The Perils of Decision Making: Would You Rather Be Roughly Right or Precisely Wrong?

wax figures of men standing on a book with arrows
Decision making can be one of the most frustrating aspects of being a leader, a manager, an employee, and a human being.
Decisions are second guessed. That’s the genesis of the term “arm-chair quarterback.” 
It seems much easier to debate a decision after it has been made than to make the decision in the first place.Information requested upon which to base a decision is not believed. People fight over the information. Is the data right? Go get more data to prove whether it is right or wrong.
We get push-back when honest projections are made. Our latest projections add up to $900 million in revenue, and we’d like time to determine how to meet the annual target of $950 million. Here comes the knee-jerk: Not good enough, we’re told. Change it to $950 million.
How fruitless it is to analyze and make recommendations when people don’t want to face the truth or risk. Or when they fear the consequences of bringing “bad news” to the table.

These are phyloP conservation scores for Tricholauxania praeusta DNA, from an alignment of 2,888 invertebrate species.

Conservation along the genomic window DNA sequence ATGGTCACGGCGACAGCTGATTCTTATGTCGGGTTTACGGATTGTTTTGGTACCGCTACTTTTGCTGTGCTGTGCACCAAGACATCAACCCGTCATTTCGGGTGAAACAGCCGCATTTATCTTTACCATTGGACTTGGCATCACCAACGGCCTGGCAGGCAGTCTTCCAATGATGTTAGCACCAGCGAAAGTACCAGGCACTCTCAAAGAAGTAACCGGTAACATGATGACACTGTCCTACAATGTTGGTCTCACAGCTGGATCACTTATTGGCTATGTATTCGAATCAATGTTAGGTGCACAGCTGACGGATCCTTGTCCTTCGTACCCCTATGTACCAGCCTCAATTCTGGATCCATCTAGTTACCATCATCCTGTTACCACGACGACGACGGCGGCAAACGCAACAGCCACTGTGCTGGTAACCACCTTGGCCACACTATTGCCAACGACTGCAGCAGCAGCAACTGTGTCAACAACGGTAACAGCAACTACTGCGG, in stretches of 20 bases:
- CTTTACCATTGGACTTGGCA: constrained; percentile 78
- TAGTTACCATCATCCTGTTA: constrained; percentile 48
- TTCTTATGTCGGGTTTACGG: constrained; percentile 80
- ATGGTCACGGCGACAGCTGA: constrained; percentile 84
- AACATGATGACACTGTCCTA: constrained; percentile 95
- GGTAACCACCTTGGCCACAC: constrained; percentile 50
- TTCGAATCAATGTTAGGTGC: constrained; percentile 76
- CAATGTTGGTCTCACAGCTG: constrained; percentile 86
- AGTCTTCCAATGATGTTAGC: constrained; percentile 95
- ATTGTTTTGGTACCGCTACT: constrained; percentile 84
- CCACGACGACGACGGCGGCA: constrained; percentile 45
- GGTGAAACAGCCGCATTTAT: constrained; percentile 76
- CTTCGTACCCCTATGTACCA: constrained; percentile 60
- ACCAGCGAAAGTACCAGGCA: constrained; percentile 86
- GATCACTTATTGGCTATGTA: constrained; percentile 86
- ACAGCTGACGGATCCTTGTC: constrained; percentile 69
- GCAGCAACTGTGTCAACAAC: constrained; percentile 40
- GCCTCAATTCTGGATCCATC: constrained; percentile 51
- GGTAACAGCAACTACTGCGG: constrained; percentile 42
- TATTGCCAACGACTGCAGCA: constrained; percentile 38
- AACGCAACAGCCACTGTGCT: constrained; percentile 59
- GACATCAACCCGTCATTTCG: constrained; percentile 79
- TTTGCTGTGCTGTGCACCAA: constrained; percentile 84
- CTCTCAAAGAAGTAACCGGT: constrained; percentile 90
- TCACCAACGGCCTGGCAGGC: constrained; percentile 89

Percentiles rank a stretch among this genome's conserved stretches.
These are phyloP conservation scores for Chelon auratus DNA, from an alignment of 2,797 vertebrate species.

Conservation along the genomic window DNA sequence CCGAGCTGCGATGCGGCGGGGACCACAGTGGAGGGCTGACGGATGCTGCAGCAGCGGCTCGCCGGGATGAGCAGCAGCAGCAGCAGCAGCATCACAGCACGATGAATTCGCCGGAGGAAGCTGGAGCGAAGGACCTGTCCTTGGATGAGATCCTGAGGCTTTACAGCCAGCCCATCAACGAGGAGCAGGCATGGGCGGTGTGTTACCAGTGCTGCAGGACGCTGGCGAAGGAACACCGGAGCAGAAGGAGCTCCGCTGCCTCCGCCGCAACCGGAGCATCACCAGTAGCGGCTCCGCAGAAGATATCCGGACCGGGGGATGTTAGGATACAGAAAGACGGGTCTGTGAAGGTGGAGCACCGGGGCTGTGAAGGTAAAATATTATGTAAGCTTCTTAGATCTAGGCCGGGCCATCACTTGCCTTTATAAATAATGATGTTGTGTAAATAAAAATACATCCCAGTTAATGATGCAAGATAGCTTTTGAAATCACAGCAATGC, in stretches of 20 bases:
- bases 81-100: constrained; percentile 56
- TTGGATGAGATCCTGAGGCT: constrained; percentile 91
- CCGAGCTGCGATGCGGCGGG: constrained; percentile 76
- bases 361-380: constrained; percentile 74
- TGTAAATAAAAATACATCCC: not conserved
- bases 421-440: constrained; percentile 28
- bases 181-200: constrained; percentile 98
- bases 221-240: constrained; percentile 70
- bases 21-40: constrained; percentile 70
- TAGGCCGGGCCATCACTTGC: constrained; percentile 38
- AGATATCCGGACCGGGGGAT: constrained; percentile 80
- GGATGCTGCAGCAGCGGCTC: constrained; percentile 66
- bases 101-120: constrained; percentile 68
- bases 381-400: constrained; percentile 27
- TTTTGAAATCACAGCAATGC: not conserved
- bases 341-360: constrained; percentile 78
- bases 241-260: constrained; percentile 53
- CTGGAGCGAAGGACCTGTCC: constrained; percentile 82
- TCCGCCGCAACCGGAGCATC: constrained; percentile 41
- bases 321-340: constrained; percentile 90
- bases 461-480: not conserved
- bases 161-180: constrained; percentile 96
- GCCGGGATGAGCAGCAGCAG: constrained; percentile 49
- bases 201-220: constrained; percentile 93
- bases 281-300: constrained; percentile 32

I’ve found every company has a particular decision-making style. Greg Spira, in his white paper, boils it down to two styles: Being roughly right or precisely wrong.
Is the culture punitive? I can guarantee the decision-making style will be precisely wrong.
Do company leaders plan over long-term horizons, like at least 24-months rolling? Those cultures usually have a roughly right decision-making style. 
Hats off to Greg Spira for sharing his wisdom in the white paper, Roughly Right or Precisely Wrong? Insights on Decision Making. His white paper will challenge you to rethink how decisions are made in your company. It will cause you to challenge your own personal decision-making style too.Write me and tell me about your decision-making style – and why it suits you.